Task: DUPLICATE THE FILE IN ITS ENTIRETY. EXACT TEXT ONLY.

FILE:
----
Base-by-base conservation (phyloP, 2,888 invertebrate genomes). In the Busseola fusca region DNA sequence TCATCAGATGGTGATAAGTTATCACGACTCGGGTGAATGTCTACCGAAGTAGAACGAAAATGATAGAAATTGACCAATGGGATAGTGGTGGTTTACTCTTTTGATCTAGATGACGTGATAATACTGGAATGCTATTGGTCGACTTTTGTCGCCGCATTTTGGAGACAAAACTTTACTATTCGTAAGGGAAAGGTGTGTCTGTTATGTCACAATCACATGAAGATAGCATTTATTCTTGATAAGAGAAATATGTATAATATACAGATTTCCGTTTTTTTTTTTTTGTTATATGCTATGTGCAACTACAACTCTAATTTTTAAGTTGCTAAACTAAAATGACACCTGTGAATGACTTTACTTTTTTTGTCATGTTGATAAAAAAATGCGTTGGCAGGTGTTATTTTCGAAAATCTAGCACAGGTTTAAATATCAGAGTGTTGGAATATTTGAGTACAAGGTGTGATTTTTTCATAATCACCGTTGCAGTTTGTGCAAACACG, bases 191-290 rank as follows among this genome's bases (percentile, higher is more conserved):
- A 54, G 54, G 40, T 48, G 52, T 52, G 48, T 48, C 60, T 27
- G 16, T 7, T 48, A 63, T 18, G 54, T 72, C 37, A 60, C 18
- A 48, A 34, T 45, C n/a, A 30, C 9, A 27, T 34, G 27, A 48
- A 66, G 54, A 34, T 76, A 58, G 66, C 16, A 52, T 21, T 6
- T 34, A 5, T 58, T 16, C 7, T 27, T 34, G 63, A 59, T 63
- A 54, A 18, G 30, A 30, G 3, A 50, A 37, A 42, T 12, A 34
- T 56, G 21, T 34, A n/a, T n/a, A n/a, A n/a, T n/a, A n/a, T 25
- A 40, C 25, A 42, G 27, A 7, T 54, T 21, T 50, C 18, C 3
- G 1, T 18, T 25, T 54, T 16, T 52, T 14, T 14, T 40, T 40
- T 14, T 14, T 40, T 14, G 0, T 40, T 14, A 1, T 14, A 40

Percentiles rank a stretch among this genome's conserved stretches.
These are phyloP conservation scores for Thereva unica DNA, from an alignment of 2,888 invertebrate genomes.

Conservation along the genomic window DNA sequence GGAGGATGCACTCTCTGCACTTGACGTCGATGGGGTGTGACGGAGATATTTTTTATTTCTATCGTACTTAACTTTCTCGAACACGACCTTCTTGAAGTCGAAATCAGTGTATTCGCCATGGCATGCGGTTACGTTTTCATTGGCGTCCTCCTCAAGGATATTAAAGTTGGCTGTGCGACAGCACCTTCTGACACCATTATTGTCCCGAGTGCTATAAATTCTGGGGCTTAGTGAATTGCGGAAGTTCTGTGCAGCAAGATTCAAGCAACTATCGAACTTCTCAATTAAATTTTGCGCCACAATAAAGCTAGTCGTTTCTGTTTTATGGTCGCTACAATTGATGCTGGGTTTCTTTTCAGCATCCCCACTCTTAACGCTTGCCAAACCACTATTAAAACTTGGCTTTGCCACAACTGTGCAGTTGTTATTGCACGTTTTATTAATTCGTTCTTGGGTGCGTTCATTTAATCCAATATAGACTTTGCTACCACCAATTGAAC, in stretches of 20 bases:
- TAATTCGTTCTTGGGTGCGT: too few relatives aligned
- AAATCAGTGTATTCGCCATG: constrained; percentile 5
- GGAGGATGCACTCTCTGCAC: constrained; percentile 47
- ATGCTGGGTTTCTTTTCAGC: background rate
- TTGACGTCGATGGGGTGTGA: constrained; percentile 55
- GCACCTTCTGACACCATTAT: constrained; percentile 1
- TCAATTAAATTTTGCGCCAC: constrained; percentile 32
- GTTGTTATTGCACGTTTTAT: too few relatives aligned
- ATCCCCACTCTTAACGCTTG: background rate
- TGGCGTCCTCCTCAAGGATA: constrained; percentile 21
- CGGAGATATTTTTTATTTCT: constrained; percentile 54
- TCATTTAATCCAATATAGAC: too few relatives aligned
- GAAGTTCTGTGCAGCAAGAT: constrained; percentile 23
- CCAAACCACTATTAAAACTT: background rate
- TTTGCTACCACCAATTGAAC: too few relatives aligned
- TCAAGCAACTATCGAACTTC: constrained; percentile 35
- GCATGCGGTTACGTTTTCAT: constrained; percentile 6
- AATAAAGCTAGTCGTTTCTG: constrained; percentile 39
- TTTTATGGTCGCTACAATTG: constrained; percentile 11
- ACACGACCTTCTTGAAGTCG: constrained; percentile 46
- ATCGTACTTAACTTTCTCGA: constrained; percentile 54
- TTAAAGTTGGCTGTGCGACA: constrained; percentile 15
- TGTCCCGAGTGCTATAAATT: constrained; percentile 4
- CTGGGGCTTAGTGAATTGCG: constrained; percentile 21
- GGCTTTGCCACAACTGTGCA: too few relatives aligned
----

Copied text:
Base-by-base conservation (phyloP, 2,888 invertebrate genomes). In the Busseola fusca region DNA sequence TCATCAGATGGTGATAAGTTATCACGACTCGGGTGAATGTCTACCGAAGTAGAACGAAAATGATAGAAATTGACCAATGGGATAGTGGTGGTTTACTCTTTTGATCTAGATGACGTGATAATACTGGAATGCTATTGGTCGACTTTTGTCGCCGCATTTTGGAGACAAAACTTTACTATTCGTAAGGGAAAGGTGTGTCTGTTATGTCACAATCACATGAAGATAGCATTTATTCTTGATAAGAGAAATATGTATAATATACAGATTTCCGTTTTTTTTTTTTTGTTATATGCTATGTGCAACTACAACTCTAATTTTTAAGTTGCTAAACTAAAATGACACCTGTGAATGACTTTACTTTTTTTGTCATGTTGATAAAAAAATGCGTTGGCAGGTGTTATTTTCGAAAATCTAGCACAGGTTTAAATATCAGAGTGTTGGAATATTTGAGTACAAGGTGTGATTTTTTCATAATCACCGTTGCAGTTTGTGCAAACACG, bases 191-290 rank as follows among this genome's bases (percentile, higher is more conserved):
- A 54, G 54, G 40, T 48, G 52, T 52, G 48, T 48, C 60, T 27
- G 16, T 7, T 48, A 63, T 18, G 54, T 72, C 37, A 60, C 18
- A 48, A 34, T 45, C n/a, A 30, C 9, A 27, T 34, G 27, A 48
- A 66, G 54, A 34, T 76, A 58, G 66, C 16, A 52, T 21, T 6
- T 34, A 5, T 58, T 16, C 7, T 27, T 34, G 63, A 59, T 63
- A 54, A 18, G 30, A 30, G 3, A 50, A 37, A 42, T 12, A 34
- T 56, G 21, T 34, A n/a, T n/a, A n/a, A n/a, T n/a, A n/a, T 25
- A 40, C 25, A 42, G 27, A 7, T 54, T 21, T 50, C 18, C 3
- G 1, T 18, T 25, T 54, T 16, T 52, T 14, T 14, T 40, T 40
- T 14, T 14, T 40, T 14, G 0, T 40, T 14, A 1, T 14, A 40

Percentiles rank a stretch among this genome's conserved stretches.
These are phyloP conservation scores for Thereva unica DNA, from an alignment of 2,888 invertebrate genomes.

Conservation along the genomic window DNA sequence GGAGGATGCACTCTCTGCACTTGACGTCGATGGGGTGTGACGGAGATATTTTTTATTTCTATCGTACTTAACTTTCTCGAACACGACCTTCTTGAAGTCGAAATCAGTGTATTCGCCATGGCATGCGGTTACGTTTTCATTGGCGTCCTCCTCAAGGATATTAAAGTTGGCTGTGCGACAGCACCTTCTGACACCATTATTGTCCCGAGTGCTATAAATTCTGGGGCTTAGTGAATTGCGGAAGTTCTGTGCAGCAAGATTCAAGCAACTATCGAACTTCTCAATTAAATTTTGCGCCACAATAAAGCTAGTCGTTTCTGTTTTATGGTCGCTACAATTGATGCTGGGTTTCTTTTCAGCATCCCCACTCTTAACGCTTGCCAAACCACTATTAAAACTTGGCTTTGCCACAACTGTGCAGTTGTTATTGCACGTTTTATTAATTCGTTCTTGGGTGCGTTCATTTAATCCAATATAGACTTTGCTACCACCAATTGAAC, in stretches of 20 bases:
- TAATTCGTTCTTGGGTGCGT: too few relatives aligned
- AAATCAGTGTATTCGCCATG: constrained; percentile 5
- GGAGGATGCACTCTCTGCAC: constrained; percentile 47
- ATGCTGGGTTTCTTTTCAGC: background rate
- TTGACGTCGATGGGGTGTGA: constrained; percentile 55
- GCACCTTCTGACACCATTAT: constrained; percentile 1
- TCAATTAAATTTTGCGCCAC: constrained; percentile 32
- GTTGTTATTGCACGTTTTAT: too few relatives aligned
- ATCCCCACTCTTAACGCTTG: background rate
- TGGCGTCCTCCTCAAGGATA: constrained; percentile 21
- CGGAGATATTTTTTATTTCT: constrained; percentile 54
- TCATTTAATCCAATATAGAC: too few relatives aligned
- GAAGTTCTGTGCAGCAAGAT: constrained; percentile 23
- CCAAACCACTATTAAAACTT: background rate
- TTTGCTACCACCAATTGAAC: too few relatives aligned
- TCAAGCAACTATCGAACTTC: constrained; percentile 35
- GCATGCGGTTACGTTTTCAT: constrained; percentile 6
- AATAAAGCTAGTCGTTTCTG: constrained; percentile 39
- TTTTATGGTCGCTACAATTG: constrained; percentile 11
- ACACGACCTTCTTGAAGTCG: constrained; percentile 46
- ATCGTACTTAACTTTCTCGA: constrained; percentile 54
- TTAAAGTTGGCTGTGCGACA: constrained; percentile 15
- TGTCCCGAGTGCTATAAATT: constrained; percentile 4
- CTGGGGCTTAGTGAATTGCG: constrained; percentile 21
- GGCTTTGCCACAACTGTGCA: too few relatives aligned